Geography Archives: Pakistan

  • Why Are We in Afghanistan?

    Take a look at the map.  Afghanistan is next to or near Iran, Russia, China, Pakistan, and India.  These are all countries that are vitally important to the United States as key allies or enemies, and as potential economic and political competitors.  Afghanistan is also next to Turkmenistan and other Central Asian Republics that are […]

  • The Crisis of Identity in the Postcolonial State

      Farzana Shaikh.  Making Sense of Pakistan.  New York: Columbia University Press, 2009.  ix + 274 pp.  $24.95 (cloth), ISBN 978-0-231-14962-4. Farzana Shaikh offers a scholarly and erudite study of the competition to define and establish a “national” identity for Pakistan.  The author argues that contested visions of the religious nature of the postcolonial state […]

  • The Impact of the Crisis on Women in Developing Asia

    Introduction: As developing Asia is the most “globalised” region of the world in terms of both trade flows and financial flows, it was expected that the global crisis would adversely affect the region.  However, while the impact has indeed been strong, Gross Domestic Product (GDP) growth has, as of yet, not been negative; rather, the […]

  • Index: The Privatized War in Afghanistan

      Additional number of American troops President Obama plans to deploy to Afghanistan: 30,000 Total number of U.S. troops that will be there after the deployment: 98,000 Number of private contractors working for the U.S. in Afghanistan as of September 2009: 104,101 Percent by which that number grew between June and September: 40 Percent of […]

  • Electoral Gore: Warlord Violence, Oligarchic Decay, and US Neocolonial Domination in the Philippines

    The mass slaughter of 57 civilians in Maguindanao, the Philippines, on November 23 by a local warlord may seem a minor incident compared with the much more heinous destruction of whole villages in Afghanistan and Pakistan by US drones.  In the Philippines, however, it acquires symbolic density by the resonance of contextual historic factors linked […]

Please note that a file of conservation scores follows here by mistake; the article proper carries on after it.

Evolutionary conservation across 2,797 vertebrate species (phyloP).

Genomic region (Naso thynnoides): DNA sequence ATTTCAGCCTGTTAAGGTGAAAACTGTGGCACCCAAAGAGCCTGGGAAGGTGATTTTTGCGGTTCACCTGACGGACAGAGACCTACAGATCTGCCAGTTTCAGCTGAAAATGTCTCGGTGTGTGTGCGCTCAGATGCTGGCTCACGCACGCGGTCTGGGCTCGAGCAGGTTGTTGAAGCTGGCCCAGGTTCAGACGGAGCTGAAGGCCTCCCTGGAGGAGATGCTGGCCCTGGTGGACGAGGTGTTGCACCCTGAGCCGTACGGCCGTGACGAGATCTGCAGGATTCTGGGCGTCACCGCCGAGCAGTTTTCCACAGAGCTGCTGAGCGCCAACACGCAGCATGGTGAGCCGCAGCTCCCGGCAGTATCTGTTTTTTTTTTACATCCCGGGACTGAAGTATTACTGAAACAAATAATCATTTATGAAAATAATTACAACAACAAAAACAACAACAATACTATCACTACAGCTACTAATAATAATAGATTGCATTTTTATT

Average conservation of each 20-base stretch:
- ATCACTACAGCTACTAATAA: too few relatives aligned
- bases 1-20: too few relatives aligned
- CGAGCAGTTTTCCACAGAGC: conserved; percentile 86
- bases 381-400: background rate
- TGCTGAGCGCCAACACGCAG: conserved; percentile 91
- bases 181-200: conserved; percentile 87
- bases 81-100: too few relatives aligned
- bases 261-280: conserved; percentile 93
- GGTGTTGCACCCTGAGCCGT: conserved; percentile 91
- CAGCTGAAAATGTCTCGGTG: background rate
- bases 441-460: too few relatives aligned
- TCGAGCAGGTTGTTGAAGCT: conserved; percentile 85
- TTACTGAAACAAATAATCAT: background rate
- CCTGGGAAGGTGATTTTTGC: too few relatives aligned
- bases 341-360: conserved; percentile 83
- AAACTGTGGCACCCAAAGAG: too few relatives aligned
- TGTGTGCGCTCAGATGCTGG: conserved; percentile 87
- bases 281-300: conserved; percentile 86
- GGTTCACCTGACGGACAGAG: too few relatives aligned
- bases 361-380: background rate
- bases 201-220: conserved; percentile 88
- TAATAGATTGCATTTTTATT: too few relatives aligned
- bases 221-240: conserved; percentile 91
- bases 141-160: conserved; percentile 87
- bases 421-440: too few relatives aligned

• West Point March and Rally Protests Obama’s War Plan

    Over 300 antiwar protesters took part in a demonstration at the gates to the U.S. Military Academy at West Point Dec. 1 as President Barack Obama sought to justify his decision to send 30,000 more troops to Afghanistan. Facing police and soldiers at the Highland Falls gate to the Academy, demonstrators repeatedly chanted, “30,000 more! […]

  • Native Orientalists at the Daily Times

    “The more a ruling class is able to assimilate the foremost minds of the ruled class, the more stable and dangerous becomes its rule.” — Karl Marx A few days back, I received a ‘Dear friends’ email from Mr. Najam Sethi, ex editor-in-chief of Daily Times, Pakistan, announcing that he, together with several of his […]

  • The Arrest and Torture of Syed Hashmi: An Interview with Jeanne Theoharis

    Jeanne Theoharis is the author of an April 2009 article in The Nation, entitled “Guantanamo at Home,” which focuses on the arrest, prosecution, and imprisonment of US citizen Syed Hashmi in a New York City prison with Guantanamo-like conditions.  Theoharis holds the endowed chair in women’s studies and is an associate professor of political science […]

  • IMF: Back from the Dead

    The International Monetary Fund (IMF) has definitely had a very good crisis.  Just over a year ago, it was an institution on life support: ignored by most developing countries; derided for its failure to predict most crises in emerging markets and its often counterproductive responses to such crises; even called to book by its auditors […]

  • Sugarcoating Military Escalation

    Recent press reports suggest that President Obama is likely to try to sugarcoat his announcement next week of a major military escalation in Afghanistan with talk of “exit ramps”: opportunities in the future to evaluate and possibly reduce the U.S. military commitment.  That’s supposed to make opponents of military escalation feel better, the media suggests. […]

  • Open Letter to Amnesty International’s London and Belfast Offices, on the Occasion of Noam Chomsky’s Belfast Festival Lecture, October 30, 20091